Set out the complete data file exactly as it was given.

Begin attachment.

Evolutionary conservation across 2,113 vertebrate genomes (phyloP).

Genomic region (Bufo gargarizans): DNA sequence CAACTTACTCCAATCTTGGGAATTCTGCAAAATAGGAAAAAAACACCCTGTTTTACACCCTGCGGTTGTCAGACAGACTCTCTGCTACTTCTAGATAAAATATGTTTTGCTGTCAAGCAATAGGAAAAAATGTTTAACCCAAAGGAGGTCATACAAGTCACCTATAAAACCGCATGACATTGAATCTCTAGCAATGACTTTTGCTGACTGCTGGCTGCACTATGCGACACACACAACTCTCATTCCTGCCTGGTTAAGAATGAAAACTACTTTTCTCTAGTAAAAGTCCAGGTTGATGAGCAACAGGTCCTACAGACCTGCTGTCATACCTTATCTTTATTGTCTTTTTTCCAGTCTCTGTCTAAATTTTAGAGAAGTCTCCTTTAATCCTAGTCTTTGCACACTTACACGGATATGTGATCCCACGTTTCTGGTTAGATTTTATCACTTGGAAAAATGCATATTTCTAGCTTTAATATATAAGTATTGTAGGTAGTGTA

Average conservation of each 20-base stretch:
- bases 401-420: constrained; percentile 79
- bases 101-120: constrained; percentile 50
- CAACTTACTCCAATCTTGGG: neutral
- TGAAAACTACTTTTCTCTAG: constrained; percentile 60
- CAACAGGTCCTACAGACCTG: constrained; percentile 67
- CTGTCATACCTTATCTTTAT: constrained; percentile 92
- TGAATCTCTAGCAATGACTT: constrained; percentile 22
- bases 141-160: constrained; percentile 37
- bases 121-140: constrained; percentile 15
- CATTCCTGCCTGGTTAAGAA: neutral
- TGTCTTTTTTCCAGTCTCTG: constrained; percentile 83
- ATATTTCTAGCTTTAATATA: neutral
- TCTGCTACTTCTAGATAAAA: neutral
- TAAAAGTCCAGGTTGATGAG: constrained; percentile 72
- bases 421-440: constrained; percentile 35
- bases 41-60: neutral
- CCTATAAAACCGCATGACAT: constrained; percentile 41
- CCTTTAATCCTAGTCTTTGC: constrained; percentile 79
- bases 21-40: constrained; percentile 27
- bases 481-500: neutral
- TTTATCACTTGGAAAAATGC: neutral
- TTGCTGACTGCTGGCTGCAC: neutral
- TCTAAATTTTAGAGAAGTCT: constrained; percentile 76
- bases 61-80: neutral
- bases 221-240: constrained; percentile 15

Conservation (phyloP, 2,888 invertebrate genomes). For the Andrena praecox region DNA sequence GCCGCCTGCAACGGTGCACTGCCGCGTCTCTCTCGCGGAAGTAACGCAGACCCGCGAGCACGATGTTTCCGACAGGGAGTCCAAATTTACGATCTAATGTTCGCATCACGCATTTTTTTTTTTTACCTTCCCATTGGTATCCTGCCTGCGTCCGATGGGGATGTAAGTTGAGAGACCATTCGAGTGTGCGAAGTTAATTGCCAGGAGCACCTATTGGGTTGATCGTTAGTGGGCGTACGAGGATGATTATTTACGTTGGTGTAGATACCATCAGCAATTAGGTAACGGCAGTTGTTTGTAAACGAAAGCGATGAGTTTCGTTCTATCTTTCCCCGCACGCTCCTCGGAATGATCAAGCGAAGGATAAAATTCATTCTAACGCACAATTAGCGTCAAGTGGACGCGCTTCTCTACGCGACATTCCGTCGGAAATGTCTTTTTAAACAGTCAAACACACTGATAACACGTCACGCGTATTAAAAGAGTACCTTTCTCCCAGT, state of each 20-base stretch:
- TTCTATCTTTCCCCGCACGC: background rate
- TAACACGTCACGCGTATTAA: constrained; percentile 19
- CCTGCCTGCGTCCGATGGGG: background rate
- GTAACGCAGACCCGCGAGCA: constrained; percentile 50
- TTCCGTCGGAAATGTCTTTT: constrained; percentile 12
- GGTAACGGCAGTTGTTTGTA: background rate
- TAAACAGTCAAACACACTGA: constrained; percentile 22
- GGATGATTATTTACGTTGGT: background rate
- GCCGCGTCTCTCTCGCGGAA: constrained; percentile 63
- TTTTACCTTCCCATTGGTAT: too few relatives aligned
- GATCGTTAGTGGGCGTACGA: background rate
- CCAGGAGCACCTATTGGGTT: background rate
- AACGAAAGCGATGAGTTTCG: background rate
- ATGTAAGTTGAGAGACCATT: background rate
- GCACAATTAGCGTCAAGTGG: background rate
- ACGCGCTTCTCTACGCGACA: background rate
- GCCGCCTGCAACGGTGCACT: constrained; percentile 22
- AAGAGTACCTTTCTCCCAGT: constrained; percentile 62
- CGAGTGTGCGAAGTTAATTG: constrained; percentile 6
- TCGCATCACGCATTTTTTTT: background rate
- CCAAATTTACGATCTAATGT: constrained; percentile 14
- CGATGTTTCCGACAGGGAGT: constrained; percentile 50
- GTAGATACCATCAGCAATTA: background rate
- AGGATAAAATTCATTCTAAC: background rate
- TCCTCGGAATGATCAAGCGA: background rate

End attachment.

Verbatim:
Evolutionary conservation across 2,113 vertebrate genomes (phyloP).

Genomic region (Bufo gargarizans): DNA sequence CAACTTACTCCAATCTTGGGAATTCTGCAAAATAGGAAAAAAACACCCTGTTTTACACCCTGCGGTTGTCAGACAGACTCTCTGCTACTTCTAGATAAAATATGTTTTGCTGTCAAGCAATAGGAAAAAATGTTTAACCCAAAGGAGGTCATACAAGTCACCTATAAAACCGCATGACATTGAATCTCTAGCAATGACTTTTGCTGACTGCTGGCTGCACTATGCGACACACACAACTCTCATTCCTGCCTGGTTAAGAATGAAAACTACTTTTCTCTAGTAAAAGTCCAGGTTGATGAGCAACAGGTCCTACAGACCTGCTGTCATACCTTATCTTTATTGTCTTTTTTCCAGTCTCTGTCTAAATTTTAGAGAAGTCTCCTTTAATCCTAGTCTTTGCACACTTACACGGATATGTGATCCCACGTTTCTGGTTAGATTTTATCACTTGGAAAAATGCATATTTCTAGCTTTAATATATAAGTATTGTAGGTAGTGTA

Average conservation of each 20-base stretch:
- bases 401-420: constrained; percentile 79
- bases 101-120: constrained; percentile 50
- CAACTTACTCCAATCTTGGG: neutral
- TGAAAACTACTTTTCTCTAG: constrained; percentile 60
- CAACAGGTCCTACAGACCTG: constrained; percentile 67
- CTGTCATACCTTATCTTTAT: constrained; percentile 92
- TGAATCTCTAGCAATGACTT: constrained; percentile 22
- bases 141-160: constrained; percentile 37
- bases 121-140: constrained; percentile 15
- CATTCCTGCCTGGTTAAGAA: neutral
- TGTCTTTTTTCCAGTCTCTG: constrained; percentile 83
- ATATTTCTAGCTTTAATATA: neutral
- TCTGCTACTTCTAGATAAAA: neutral
- TAAAAGTCCAGGTTGATGAG: constrained; percentile 72
- bases 421-440: constrained; percentile 35
- bases 41-60: neutral
- CCTATAAAACCGCATGACAT: constrained; percentile 41
- CCTTTAATCCTAGTCTTTGC: constrained; percentile 79
- bases 21-40: constrained; percentile 27
- bases 481-500: neutral
- TTTATCACTTGGAAAAATGC: neutral
- TTGCTGACTGCTGGCTGCAC: neutral
- TCTAAATTTTAGAGAAGTCT: constrained; percentile 76
- bases 61-80: neutral
- bases 221-240: constrained; percentile 15

Conservation (phyloP, 2,888 invertebrate genomes). For the Andrena praecox region DNA sequence GCCGCCTGCAACGGTGCACTGCCGCGTCTCTCTCGCGGAAGTAACGCAGACCCGCGAGCACGATGTTTCCGACAGGGAGTCCAAATTTACGATCTAATGTTCGCATCACGCATTTTTTTTTTTTACCTTCCCATTGGTATCCTGCCTGCGTCCGATGGGGATGTAAGTTGAGAGACCATTCGAGTGTGCGAAGTTAATTGCCAGGAGCACCTATTGGGTTGATCGTTAGTGGGCGTACGAGGATGATTATTTACGTTGGTGTAGATACCATCAGCAATTAGGTAACGGCAGTTGTTTGTAAACGAAAGCGATGAGTTTCGTTCTATCTTTCCCCGCACGCTCCTCGGAATGATCAAGCGAAGGATAAAATTCATTCTAACGCACAATTAGCGTCAAGTGGACGCGCTTCTCTACGCGACATTCCGTCGGAAATGTCTTTTTAAACAGTCAAACACACTGATAACACGTCACGCGTATTAAAAGAGTACCTTTCTCCCAGT, state of each 20-base stretch:
- TTCTATCTTTCCCCGCACGC: background rate
- TAACACGTCACGCGTATTAA: constrained; percentile 19
- CCTGCCTGCGTCCGATGGGG: background rate
- GTAACGCAGACCCGCGAGCA: constrained; percentile 50
- TTCCGTCGGAAATGTCTTTT: constrained; percentile 12
- GGTAACGGCAGTTGTTTGTA: background rate
- TAAACAGTCAAACACACTGA: constrained; percentile 22
- GGATGATTATTTACGTTGGT: background rate
- GCCGCGTCTCTCTCGCGGAA: constrained; percentile 63
- TTTTACCTTCCCATTGGTAT: too few relatives aligned
- GATCGTTAGTGGGCGTACGA: background rate
- CCAGGAGCACCTATTGGGTT: background rate
- AACGAAAGCGATGAGTTTCG: background rate
- ATGTAAGTTGAGAGACCATT: background rate
- GCACAATTAGCGTCAAGTGG: background rate
- ACGCGCTTCTCTACGCGACA: background rate
- GCCGCCTGCAACGGTGCACT: constrained; percentile 22
- AAGAGTACCTTTCTCCCAGT: constrained; percentile 62
- CGAGTGTGCGAAGTTAATTG: constrained; percentile 6
- TCGCATCACGCATTTTTTTT: background rate
- CCAAATTTACGATCTAATGT: constrained; percentile 14
- CGATGTTTCCGACAGGGAGT: constrained; percentile 50
- GTAGATACCATCAGCAATTA: background rate
- AGGATAAAATTCATTCTAAC: background rate
- TCCTCGGAATGATCAAGCGA: background rate